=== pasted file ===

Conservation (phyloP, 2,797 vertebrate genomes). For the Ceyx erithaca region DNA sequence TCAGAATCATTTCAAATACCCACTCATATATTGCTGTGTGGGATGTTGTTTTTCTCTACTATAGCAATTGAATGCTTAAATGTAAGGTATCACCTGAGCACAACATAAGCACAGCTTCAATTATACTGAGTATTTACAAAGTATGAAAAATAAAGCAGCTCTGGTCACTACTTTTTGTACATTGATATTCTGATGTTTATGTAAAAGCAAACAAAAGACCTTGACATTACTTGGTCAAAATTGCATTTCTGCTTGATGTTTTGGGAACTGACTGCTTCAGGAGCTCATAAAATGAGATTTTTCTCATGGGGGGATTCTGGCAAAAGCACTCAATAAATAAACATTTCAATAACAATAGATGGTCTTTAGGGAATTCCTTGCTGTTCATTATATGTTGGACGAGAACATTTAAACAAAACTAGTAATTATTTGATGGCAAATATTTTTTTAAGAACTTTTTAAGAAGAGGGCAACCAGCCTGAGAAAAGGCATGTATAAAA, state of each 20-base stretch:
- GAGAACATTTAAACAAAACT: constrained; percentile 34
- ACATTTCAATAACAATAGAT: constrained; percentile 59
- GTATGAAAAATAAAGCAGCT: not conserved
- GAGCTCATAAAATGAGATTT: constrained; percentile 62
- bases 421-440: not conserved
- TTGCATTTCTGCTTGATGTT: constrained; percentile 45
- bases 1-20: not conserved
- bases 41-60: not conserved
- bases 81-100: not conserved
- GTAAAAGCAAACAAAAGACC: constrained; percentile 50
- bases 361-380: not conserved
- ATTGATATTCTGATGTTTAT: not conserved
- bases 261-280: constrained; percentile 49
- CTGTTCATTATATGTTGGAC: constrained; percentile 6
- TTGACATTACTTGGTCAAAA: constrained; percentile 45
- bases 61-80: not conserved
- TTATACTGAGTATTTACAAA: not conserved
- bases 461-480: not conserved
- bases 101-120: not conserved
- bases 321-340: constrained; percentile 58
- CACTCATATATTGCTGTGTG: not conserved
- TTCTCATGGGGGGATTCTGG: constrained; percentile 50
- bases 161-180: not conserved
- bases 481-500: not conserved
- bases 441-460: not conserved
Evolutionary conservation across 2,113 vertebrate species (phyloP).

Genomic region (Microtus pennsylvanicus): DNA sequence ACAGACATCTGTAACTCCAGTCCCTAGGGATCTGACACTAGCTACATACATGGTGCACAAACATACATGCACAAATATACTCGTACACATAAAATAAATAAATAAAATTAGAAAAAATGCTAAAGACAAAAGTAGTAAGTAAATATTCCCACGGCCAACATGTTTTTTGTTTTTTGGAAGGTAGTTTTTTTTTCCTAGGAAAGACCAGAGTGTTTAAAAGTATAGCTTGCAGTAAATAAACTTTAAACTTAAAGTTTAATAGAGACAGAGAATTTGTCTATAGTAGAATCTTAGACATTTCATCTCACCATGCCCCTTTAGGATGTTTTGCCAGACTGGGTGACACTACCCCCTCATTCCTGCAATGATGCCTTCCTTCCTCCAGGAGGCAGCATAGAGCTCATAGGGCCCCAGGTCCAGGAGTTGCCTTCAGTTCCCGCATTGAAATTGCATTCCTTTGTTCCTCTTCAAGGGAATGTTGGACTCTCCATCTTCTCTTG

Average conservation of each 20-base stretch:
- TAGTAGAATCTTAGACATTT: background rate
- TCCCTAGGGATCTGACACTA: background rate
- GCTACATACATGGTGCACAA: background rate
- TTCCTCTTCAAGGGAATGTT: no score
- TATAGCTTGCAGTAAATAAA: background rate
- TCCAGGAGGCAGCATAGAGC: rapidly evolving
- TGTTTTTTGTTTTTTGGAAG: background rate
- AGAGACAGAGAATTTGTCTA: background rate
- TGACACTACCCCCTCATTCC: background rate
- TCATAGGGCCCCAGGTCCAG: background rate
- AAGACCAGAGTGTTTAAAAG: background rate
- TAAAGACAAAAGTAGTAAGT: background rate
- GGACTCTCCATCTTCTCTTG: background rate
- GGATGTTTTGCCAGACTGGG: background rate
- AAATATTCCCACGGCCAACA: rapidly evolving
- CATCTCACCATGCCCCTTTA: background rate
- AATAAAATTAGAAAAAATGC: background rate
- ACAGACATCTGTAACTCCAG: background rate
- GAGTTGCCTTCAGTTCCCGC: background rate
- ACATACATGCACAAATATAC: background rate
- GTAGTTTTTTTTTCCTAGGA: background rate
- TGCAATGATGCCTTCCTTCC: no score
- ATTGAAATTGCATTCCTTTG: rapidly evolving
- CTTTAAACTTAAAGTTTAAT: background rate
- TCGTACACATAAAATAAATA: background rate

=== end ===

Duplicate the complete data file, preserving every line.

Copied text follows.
Conservation (phyloP, 2,797 vertebrate genomes). For the Ceyx erithaca region DNA sequence TCAGAATCATTTCAAATACCCACTCATATATTGCTGTGTGGGATGTTGTTTTTCTCTACTATAGCAATTGAATGCTTAAATGTAAGGTATCACCTGAGCACAACATAAGCACAGCTTCAATTATACTGAGTATTTACAAAGTATGAAAAATAAAGCAGCTCTGGTCACTACTTTTTGTACATTGATATTCTGATGTTTATGTAAAAGCAAACAAAAGACCTTGACATTACTTGGTCAAAATTGCATTTCTGCTTGATGTTTTGGGAACTGACTGCTTCAGGAGCTCATAAAATGAGATTTTTCTCATGGGGGGATTCTGGCAAAAGCACTCAATAAATAAACATTTCAATAACAATAGATGGTCTTTAGGGAATTCCTTGCTGTTCATTATATGTTGGACGAGAACATTTAAACAAAACTAGTAATTATTTGATGGCAAATATTTTTTTAAGAACTTTTTAAGAAGAGGGCAACCAGCCTGAGAAAAGGCATGTATAAAA, state of each 20-base stretch:
- GAGAACATTTAAACAAAACT: constrained; percentile 34
- ACATTTCAATAACAATAGAT: constrained; percentile 59
- GTATGAAAAATAAAGCAGCT: not conserved
- GAGCTCATAAAATGAGATTT: constrained; percentile 62
- bases 421-440: not conserved
- TTGCATTTCTGCTTGATGTT: constrained; percentile 45
- bases 1-20: not conserved
- bases 41-60: not conserved
- bases 81-100: not conserved
- GTAAAAGCAAACAAAAGACC: constrained; percentile 50
- bases 361-380: not conserved
- ATTGATATTCTGATGTTTAT: not conserved
- bases 261-280: constrained; percentile 49
- CTGTTCATTATATGTTGGAC: constrained; percentile 6
- TTGACATTACTTGGTCAAAA: constrained; percentile 45
- bases 61-80: not conserved
- TTATACTGAGTATTTACAAA: not conserved
- bases 461-480: not conserved
- bases 101-120: not conserved
- bases 321-340: constrained; percentile 58
- CACTCATATATTGCTGTGTG: not conserved
- TTCTCATGGGGGGATTCTGG: constrained; percentile 50
- bases 161-180: not conserved
- bases 481-500: not conserved
- bases 441-460: not conserved
Evolutionary conservation across 2,113 vertebrate species (phyloP).

Genomic region (Microtus pennsylvanicus): DNA sequence ACAGACATCTGTAACTCCAGTCCCTAGGGATCTGACACTAGCTACATACATGGTGCACAAACATACATGCACAAATATACTCGTACACATAAAATAAATAAATAAAATTAGAAAAAATGCTAAAGACAAAAGTAGTAAGTAAATATTCCCACGGCCAACATGTTTTTTGTTTTTTGGAAGGTAGTTTTTTTTTCCTAGGAAAGACCAGAGTGTTTAAAAGTATAGCTTGCAGTAAATAAACTTTAAACTTAAAGTTTAATAGAGACAGAGAATTTGTCTATAGTAGAATCTTAGACATTTCATCTCACCATGCCCCTTTAGGATGTTTTGCCAGACTGGGTGACACTACCCCCTCATTCCTGCAATGATGCCTTCCTTCCTCCAGGAGGCAGCATAGAGCTCATAGGGCCCCAGGTCCAGGAGTTGCCTTCAGTTCCCGCATTGAAATTGCATTCCTTTGTTCCTCTTCAAGGGAATGTTGGACTCTCCATCTTCTCTTG

Average conservation of each 20-base stretch:
- TAGTAGAATCTTAGACATTT: background rate
- TCCCTAGGGATCTGACACTA: background rate
- GCTACATACATGGTGCACAA: background rate
- TTCCTCTTCAAGGGAATGTT: no score
- TATAGCTTGCAGTAAATAAA: background rate
- TCCAGGAGGCAGCATAGAGC: rapidly evolving
- TGTTTTTTGTTTTTTGGAAG: background rate
- AGAGACAGAGAATTTGTCTA: background rate
- TGACACTACCCCCTCATTCC: background rate
- TCATAGGGCCCCAGGTCCAG: background rate
- AAGACCAGAGTGTTTAAAAG: background rate
- TAAAGACAAAAGTAGTAAGT: background rate
- GGACTCTCCATCTTCTCTTG: background rate
- GGATGTTTTGCCAGACTGGG: background rate
- AAATATTCCCACGGCCAACA: rapidly evolving
- CATCTCACCATGCCCCTTTA: background rate
- AATAAAATTAGAAAAAATGC: background rate
- ACAGACATCTGTAACTCCAG: background rate
- GAGTTGCCTTCAGTTCCCGC: background rate
- ACATACATGCACAAATATAC: background rate
- GTAGTTTTTTTTTCCTAGGA: background rate
- TGCAATGATGCCTTCCTTCC: no score
- ATTGAAATTGCATTCCTTTG: rapidly evolving
- CTTTAAACTTAAAGTTTAAT: background rate
- TCGTACACATAAAATAAATA: background rate